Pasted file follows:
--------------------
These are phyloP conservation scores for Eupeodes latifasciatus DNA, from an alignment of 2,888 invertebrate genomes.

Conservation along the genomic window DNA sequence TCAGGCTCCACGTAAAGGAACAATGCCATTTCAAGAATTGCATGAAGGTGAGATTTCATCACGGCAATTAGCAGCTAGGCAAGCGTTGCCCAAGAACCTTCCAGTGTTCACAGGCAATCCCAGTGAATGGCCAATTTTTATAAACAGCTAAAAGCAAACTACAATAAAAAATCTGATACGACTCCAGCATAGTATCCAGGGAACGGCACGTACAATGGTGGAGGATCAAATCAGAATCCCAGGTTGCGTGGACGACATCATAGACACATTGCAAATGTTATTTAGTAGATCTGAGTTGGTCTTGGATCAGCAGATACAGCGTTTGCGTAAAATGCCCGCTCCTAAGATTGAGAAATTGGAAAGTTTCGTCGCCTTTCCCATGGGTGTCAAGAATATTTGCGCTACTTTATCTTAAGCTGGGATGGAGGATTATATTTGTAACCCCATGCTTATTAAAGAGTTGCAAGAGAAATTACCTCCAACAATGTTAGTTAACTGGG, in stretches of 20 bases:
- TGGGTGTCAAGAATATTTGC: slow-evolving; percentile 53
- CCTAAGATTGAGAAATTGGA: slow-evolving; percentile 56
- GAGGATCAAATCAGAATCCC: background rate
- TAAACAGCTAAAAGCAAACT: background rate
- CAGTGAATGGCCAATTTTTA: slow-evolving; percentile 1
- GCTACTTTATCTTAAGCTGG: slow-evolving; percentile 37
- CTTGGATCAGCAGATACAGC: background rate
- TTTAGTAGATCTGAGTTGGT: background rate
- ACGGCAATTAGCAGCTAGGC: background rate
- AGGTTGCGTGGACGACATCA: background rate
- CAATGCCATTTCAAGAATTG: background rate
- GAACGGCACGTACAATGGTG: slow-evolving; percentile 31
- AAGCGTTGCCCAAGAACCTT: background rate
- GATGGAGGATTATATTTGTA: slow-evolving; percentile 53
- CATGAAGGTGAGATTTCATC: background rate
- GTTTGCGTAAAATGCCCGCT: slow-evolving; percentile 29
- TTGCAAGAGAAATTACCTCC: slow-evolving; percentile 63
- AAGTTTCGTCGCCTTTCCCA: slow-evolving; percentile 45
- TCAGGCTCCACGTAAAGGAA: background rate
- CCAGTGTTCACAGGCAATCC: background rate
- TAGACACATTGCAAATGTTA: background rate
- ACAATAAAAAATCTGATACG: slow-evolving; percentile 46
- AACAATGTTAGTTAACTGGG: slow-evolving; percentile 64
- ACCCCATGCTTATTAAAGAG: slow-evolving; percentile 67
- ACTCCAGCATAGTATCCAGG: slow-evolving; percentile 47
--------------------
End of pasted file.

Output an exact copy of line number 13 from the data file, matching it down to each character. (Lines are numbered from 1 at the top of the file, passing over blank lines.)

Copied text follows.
- CAATGCCATTTCAAGAATTG: background rate